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PES 2010 PS2 Review


Form is temporary, class is permanent. Like a world class footballer who is gradually coming back from injury and trying to find his fitness and form, PES has found the next-gen road very rocky. But we all keep faith because there are constant reminders of what the game has and can achieve. This year that reminder comes in the shape of PES 2010 on PS2.

PES 2010 on PS3 and XBOX 360 it seems is regarded by the wider public inferior to EA’s latest offering, but there’s a reason why many still think the likes of PES5 & 6 are the best football games ever. From the individuality and flowing gameplay, to responsiveness and infinite ways of scoring, PES 5/6 encapsulated everything to do with the real life sport perfectly. Still to this day no game has come close to matching that level of authenticity. FIFA 10 does comes close in certain elements with its free flowing gameplay and 100% freedom in movement, but falls way short when talking about individuality and player look and feel. And with the competitor raising the bar consistently year after year, Konami have yet to react with great authority – or at the very least match past achievements.

While the next-gen platforms are proving to be a technical mountain to climb for Seabass and the WEP team, the PS2 platform is very much PES’s home. Since the move to XBOX 360 and then PS3 a year later, one eye has been taken off development of the PS2 versions – and it showed. When PES 2008 hit on PS2 it was ugly, and never had the TLC or focus PES 6 had. It was a shock to the system, but never was supposed to be significant thanks to the arrival of the PS3. Last year was a similar experience, although the game had more polish and a few additions from the next-gen versions.

So to this year, and what would again be seen as a low-key release has actually turned into something more significant. Talking about the game visually would probably be a bit of a joke to most, especially with so many having sold their PS2 years ago. As PS2 games go, however, it doesn’t look bad at all. Perhaps doesn’t have the sheen of PES6 or even my fave WE 10, but it comes a lot closer than the last 2 iterations. What hits you besides the PS2 graphics is how game feels and moves. Being a seasoned PS2 PES/WE player the gameplay loveliness isn’t as surprising, but to anyone who hasn’t had the opportunity to play it for a few years it will be will be an eye opening experience.

If you’ve been playing the next-gen versions of the game (or even FIFA 10) its an instant reminder how good PES was back in the day, and how free flowing football was apparent on the PS2 days too. Not only that, it will make you realise how animations were integral to the way PES played. Its the one element the entire fanbase has been critical over, and it amplifies the need to sort it out on next-gen. They are varied and flow from one animation to the other seamlessly, without any response issues. This in-turn frees up the game, takes it off the rails and eradicates rigidness we all feel in the newer versions. This new found freedom allows for more instinctive and intuitive attacks, always making you feel you are in control.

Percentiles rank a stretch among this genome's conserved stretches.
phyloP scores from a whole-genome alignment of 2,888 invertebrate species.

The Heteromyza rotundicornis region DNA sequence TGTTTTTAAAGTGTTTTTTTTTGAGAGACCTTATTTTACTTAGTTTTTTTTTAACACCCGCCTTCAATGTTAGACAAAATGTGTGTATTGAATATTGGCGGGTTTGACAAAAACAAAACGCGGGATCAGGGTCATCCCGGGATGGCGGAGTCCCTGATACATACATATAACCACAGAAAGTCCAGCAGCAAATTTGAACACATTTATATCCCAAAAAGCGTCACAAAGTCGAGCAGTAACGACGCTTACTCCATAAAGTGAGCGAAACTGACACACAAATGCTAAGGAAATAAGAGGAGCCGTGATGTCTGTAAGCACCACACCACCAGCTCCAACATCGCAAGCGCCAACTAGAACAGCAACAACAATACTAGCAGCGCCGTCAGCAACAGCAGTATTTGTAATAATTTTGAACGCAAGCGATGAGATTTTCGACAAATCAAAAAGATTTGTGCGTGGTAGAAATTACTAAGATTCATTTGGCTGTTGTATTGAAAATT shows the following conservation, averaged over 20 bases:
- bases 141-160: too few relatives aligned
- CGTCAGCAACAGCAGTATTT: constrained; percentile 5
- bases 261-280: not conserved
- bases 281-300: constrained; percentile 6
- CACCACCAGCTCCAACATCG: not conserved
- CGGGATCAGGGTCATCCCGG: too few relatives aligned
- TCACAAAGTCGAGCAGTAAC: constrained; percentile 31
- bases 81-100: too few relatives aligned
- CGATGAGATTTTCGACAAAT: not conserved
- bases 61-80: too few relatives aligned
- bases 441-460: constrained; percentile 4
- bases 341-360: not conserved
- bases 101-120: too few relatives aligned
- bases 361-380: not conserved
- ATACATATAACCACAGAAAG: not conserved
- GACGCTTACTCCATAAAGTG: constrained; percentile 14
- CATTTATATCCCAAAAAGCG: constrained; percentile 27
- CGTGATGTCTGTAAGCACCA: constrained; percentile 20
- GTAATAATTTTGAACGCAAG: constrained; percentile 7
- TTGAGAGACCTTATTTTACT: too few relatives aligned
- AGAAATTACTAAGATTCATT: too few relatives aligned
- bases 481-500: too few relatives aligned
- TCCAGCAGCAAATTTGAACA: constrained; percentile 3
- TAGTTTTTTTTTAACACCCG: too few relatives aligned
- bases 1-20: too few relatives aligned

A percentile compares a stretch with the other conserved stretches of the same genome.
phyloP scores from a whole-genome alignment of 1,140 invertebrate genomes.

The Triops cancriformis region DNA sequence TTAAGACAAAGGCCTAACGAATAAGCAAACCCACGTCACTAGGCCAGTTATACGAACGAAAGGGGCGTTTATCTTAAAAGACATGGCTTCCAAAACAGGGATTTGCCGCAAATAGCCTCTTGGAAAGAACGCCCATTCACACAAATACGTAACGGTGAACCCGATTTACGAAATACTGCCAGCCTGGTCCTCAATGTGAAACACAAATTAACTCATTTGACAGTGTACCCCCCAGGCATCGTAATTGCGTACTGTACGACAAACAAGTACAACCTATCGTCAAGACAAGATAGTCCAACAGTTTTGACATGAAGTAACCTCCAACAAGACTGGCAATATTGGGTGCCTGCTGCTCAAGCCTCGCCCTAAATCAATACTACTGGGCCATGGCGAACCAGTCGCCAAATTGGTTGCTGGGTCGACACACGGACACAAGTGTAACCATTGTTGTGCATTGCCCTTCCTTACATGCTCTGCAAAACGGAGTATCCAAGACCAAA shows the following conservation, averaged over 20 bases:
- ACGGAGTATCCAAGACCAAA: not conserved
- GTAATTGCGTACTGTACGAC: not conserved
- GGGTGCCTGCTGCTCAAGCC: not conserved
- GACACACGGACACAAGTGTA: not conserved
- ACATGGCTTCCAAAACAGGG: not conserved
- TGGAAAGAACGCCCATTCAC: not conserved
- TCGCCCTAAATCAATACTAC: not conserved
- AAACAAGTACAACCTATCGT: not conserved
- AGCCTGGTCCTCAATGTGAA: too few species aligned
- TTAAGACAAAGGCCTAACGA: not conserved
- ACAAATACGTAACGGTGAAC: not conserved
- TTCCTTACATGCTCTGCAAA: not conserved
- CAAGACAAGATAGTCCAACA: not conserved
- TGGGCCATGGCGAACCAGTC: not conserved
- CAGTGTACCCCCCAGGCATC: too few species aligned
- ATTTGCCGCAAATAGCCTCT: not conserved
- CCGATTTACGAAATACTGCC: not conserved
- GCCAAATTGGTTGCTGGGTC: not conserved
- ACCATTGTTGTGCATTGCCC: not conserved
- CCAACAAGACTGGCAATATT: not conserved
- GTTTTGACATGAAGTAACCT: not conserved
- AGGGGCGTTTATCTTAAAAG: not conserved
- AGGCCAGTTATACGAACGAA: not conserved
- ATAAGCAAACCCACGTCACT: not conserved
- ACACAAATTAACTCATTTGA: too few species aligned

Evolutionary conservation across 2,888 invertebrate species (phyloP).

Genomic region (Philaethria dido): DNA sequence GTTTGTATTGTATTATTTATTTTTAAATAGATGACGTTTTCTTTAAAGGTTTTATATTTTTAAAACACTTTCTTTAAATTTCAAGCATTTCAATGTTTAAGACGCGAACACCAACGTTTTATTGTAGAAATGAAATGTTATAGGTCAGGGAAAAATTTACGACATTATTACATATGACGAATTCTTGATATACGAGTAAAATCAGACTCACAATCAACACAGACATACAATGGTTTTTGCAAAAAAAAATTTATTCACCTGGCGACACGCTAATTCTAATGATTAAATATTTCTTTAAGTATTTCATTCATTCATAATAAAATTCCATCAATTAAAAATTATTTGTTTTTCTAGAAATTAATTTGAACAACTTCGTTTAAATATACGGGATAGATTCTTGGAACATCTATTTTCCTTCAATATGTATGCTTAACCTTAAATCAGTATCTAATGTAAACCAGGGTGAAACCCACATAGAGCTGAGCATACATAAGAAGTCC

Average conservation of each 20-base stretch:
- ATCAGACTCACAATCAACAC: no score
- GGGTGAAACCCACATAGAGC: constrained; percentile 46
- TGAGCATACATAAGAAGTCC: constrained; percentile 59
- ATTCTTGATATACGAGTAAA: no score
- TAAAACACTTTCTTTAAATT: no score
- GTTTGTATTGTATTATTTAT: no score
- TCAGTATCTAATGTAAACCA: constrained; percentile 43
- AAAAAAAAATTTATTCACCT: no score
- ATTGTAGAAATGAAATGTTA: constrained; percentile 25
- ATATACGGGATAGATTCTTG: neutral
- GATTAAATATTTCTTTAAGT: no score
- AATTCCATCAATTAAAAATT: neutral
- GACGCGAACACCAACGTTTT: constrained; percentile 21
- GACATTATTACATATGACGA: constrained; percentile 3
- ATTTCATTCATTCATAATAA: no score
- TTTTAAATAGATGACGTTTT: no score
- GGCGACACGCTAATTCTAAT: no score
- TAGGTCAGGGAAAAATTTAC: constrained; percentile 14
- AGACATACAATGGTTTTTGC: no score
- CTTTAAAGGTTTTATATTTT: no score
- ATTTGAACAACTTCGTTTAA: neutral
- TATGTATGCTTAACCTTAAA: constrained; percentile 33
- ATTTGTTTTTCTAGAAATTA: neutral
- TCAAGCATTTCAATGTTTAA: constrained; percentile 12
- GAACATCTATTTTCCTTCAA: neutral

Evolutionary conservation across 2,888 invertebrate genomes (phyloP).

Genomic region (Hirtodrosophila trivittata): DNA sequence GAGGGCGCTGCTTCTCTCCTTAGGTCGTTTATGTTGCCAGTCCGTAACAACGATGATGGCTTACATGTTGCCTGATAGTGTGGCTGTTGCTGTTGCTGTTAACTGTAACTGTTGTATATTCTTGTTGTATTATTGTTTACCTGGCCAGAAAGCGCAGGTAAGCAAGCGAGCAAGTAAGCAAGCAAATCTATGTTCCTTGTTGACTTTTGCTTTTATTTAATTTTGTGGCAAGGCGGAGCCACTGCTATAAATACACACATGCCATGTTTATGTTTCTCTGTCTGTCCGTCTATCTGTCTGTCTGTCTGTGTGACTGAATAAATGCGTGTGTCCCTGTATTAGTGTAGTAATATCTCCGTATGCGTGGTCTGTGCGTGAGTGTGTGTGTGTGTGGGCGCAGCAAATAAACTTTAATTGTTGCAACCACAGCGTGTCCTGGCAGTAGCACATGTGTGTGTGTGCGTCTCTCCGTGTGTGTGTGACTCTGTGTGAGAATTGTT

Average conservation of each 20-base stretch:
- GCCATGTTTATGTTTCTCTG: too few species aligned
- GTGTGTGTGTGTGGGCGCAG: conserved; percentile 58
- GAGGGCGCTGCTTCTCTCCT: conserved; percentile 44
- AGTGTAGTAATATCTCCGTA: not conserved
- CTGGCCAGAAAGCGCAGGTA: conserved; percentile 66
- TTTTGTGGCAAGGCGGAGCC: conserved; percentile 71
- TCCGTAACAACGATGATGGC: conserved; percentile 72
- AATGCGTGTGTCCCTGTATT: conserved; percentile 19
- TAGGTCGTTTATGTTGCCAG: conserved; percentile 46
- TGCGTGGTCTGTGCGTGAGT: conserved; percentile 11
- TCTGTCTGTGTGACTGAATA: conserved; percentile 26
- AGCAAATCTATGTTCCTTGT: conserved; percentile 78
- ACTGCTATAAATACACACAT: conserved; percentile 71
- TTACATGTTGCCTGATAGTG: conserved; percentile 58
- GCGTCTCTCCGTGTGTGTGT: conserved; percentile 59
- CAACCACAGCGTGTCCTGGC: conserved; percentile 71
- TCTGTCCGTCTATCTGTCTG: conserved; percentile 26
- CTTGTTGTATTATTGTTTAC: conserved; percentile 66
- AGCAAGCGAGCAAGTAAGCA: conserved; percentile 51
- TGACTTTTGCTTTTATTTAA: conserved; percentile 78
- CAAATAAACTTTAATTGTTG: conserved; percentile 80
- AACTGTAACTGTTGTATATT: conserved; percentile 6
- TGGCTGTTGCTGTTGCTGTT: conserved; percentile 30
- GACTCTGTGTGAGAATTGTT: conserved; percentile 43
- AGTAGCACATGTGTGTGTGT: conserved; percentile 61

Something that will surprise the ones who have stayed with the PS2 is how physical the game has become. Again testament to the animations, the interaction between players is to a higher degree I’ve ever seen in a PES game, with players never giving up when you try to take them on. It never gets as ridiculous as it is in FIFA 10, as we’re playing football not rugby, but getting eased off the ball down to physical superiority is common in the game. Messi is quick and very skillful for example, but going toe-to-to with John Terry for e.g. is something you should be wary of!

The final element in the PS2 version that shows the flaws in the next-gen version is goal keepers. They are awesome! From the animations to reliability, the behave and react just like you want them to. Mistakes are rare, after playing 3 days of the game I didn’t see the keeper spill the ball once when he should have caught it. Thats saying a lot as the shooting in PES is lethal, with players having the ability to launch missiles at the goal – similar to PES5.

Aside from gameplay, this year PES 2010 PS2 welcomes the Champions League, playable in ML and from the game menu. It shares the same razzmatazz as the PS3/XBOX 360 version, but without the same presentation benchmark. Edit mode and stadiums have taken a hit, with both seemingly meeting the next-gen versions half-way. Gone are the licensed boots, neck warmers and 3 sock lengths, while the stadiums are now at 27. Then theres the nets. Not something that bothers me, but the old square nets that graced the game a few years back have now being designed to match the ones that everyone hates. Not a good move then.

To round-up then, PES 2010 is quite simply an incredible football game. A few niggles aside (tricks on d-pad etc), Konami have proved they can hit the highs of old year-in year-out on PS2. Trouble is not many people care about the old black console, and achievements like this will no doubt go unnoticed. It very well dominating the PS2, PC, PSP and Wii formats, but ultimately it means very little when you struggle on PS3 and XBOX 360. I’m sure Seabass and the fans will be content, safe in the knowledge that its only a matter of time before the PS2 greatness is transferred over to the newer, sexier consoles.

PES 2010 PS2 is a must buy, get your copy now from ShopTo by clicking here.

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